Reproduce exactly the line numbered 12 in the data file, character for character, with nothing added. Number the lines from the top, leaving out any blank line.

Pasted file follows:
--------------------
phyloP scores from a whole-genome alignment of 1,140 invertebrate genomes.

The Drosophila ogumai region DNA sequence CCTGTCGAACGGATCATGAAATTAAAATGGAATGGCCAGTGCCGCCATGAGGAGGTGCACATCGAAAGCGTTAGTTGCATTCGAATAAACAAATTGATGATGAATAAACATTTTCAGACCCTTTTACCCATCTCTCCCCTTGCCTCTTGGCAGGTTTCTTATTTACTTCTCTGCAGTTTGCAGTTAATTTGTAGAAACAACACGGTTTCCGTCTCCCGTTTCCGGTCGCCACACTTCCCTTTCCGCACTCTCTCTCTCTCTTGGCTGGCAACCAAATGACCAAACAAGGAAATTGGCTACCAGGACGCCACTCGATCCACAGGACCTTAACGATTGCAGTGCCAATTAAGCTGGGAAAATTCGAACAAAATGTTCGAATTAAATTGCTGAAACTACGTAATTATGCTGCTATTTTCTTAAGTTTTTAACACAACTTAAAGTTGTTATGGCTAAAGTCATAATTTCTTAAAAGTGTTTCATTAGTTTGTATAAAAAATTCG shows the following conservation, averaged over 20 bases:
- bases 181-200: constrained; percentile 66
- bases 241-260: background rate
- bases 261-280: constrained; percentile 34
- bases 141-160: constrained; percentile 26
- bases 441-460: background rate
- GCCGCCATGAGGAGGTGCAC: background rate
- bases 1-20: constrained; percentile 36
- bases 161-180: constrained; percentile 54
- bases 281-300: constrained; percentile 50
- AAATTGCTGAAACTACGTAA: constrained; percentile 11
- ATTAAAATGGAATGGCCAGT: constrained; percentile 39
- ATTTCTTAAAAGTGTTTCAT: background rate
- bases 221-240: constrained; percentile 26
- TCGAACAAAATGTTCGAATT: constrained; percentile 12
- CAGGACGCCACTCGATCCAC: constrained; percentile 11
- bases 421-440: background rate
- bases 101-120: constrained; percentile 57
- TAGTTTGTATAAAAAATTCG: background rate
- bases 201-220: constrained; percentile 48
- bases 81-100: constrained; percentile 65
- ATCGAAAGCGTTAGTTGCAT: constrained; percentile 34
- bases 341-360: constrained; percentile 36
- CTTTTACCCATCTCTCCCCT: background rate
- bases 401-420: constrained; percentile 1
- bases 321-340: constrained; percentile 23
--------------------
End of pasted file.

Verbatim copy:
- AAATTGCTGAAACTACGTAA: constrained; percentile 11